Altogether, the airlines in question have requested almost three times as many routes to Havana as the US DOT is allowed to distribute. This can only be good news for customers as the increased competition will lower prices and offer plenty of choice.
As the flags went up in July last year in Washington and the following month in Havana as ceremonies were held to mark the re-opening of embassies after a period of 54 years, so did hopes for a new era in which policies and attitudes will be driven not by past animosities but by mutual interests.
“We have further empowered a Cuban private sector that now employs at least one in four Cuban workers,” said US Secretary of State, John Kerry at the time. “There has been a dramatic change in policy, but it represents no change in our aspiration for Cuban citizens – that they be given a chance to live in a peaceful, prosperous, open, and democratic society.”
There was also expected to be a further thawing of the US-Cuba relationship as this issue closed for press and with further measures to ease travel and trade restrictions being announced ahead of President Barack Obama’s historic visit to Cuba in the second half of March 2016 to try to kick start a business relationship with Cuba.
Despite the optimism and massive interest from the US carriers to the potential for Cuba, the delivery of multiple daily scheduled frequencies into Cuba from the US is like to be a slow process so as to not overwhelm the nation’s limited tourism infrastructure. Predicted market demand will ultimately determine whether charter flights continue or are replaced by new scheduled links.
At the recent Routes Americas air service development forum in San Juan, Puerto Rico, senior executives of both JetBlue Airways and Southwest Airlines noted infrastructure concerns, a view that was highlighted by industry body IATA and also echoed from the cruise industry by Carnival Cruise Lines
Peter Cerdá, IATA’s Regional Vice President in the Americas said it could be some time before these available frequencies come to fruition. “While Havana gaining 20 new flights per day will not create an overcapacity, it could be four or five years before all these 110 flights are up and running as we don’t currently have the infrastructure in place to support them. This isn’t necessarily the airports but also hotels and road link,” he said.
Terry Thornton, Senior Vice President of Itinerary Planning for Carnival Cruise Lines described many of the country’s ports as in “a sad state of affairs,” but explained that after a US Coast Guard review of the facilities that it was “fully capable and ready to invest” in Cuba. In fact the cruise operator is hoping to start offering itineraries including the country from as early as April and has located the 850-passenger Fathom in the Dominican Republic from where it can start making visits once permission has been granted.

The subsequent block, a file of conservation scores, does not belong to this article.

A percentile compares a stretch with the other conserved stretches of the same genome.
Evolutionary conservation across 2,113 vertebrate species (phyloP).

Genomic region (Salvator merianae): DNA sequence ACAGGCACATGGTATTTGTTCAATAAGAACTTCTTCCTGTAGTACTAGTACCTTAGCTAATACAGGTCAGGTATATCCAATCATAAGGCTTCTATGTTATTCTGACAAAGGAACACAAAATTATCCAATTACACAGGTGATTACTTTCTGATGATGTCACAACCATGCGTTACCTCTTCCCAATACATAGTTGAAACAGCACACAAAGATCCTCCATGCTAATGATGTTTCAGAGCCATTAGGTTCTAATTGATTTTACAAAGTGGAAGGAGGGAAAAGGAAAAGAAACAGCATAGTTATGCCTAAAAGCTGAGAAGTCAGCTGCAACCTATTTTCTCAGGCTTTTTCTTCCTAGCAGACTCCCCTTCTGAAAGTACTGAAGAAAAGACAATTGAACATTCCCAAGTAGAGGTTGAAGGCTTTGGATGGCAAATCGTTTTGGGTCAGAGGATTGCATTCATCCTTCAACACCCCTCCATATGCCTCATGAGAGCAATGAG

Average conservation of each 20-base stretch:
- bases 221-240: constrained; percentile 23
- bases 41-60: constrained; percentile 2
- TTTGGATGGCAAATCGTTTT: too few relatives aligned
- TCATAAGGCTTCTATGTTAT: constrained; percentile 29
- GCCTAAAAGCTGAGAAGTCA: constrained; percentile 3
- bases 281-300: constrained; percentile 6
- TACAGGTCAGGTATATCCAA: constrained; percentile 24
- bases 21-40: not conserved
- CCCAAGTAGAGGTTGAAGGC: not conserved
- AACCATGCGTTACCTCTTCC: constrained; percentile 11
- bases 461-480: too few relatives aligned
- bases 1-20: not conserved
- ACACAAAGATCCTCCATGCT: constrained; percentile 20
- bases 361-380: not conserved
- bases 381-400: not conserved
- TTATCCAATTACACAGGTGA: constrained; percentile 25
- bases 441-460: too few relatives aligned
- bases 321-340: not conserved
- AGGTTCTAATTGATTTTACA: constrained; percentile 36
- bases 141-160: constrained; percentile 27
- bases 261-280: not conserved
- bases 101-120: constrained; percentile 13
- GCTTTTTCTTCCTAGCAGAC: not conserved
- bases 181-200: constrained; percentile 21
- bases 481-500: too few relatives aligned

The new Air Service Agreement (ASA) between the US and Cuba permits up to 110 daily frequencies from carriers from each country and therefore Cuban operators are also entitled to traffic rights. It is likely that this entitlement will remain unused for the foreseeable future as the Island’s national carrier, Cubana does not have authority to serve the US market and it could be a long process gaining accreditation.
However, a number of international groups are looking closely at the option of establishing business ventures in the Cuban market to make use of these traffic rights. Local officials have suggested that informal discussions have taken place between government officials and at least three interested parties. One of these, it was revealed at Routes Americas, is Viva Group, which is currently in the process of establishing new low-cost business units across Latin America.
Viva Latin America chief executive officer, Joe Mohan confirmed to Routes News that Cuba could be among those markets under consideration for a future Viva Airlines operation. “We think that Cuba could be a great opportunity for us. It is an interesting place and with no local carrier registered to fly to the US it provides an excellent opportunity to take advantage of the new traffic rights between the countries,” he said. “We have actually already had conversations with Cuba. We would love to set up an airline tomorrow.”
The reaction from the US airline industry to the Cuban opportunity highlights the massive potential on offer from a market that has been closed to scheduled traffic for more than half a century. Cuba boasts something unique in the international tourism market and the US DOT now has the power the air accessibility that will permit improved connectivity. But the key question at this stage remains whether the country's ageing tourist infrastructure can cope with an impending spike in visitor numbers.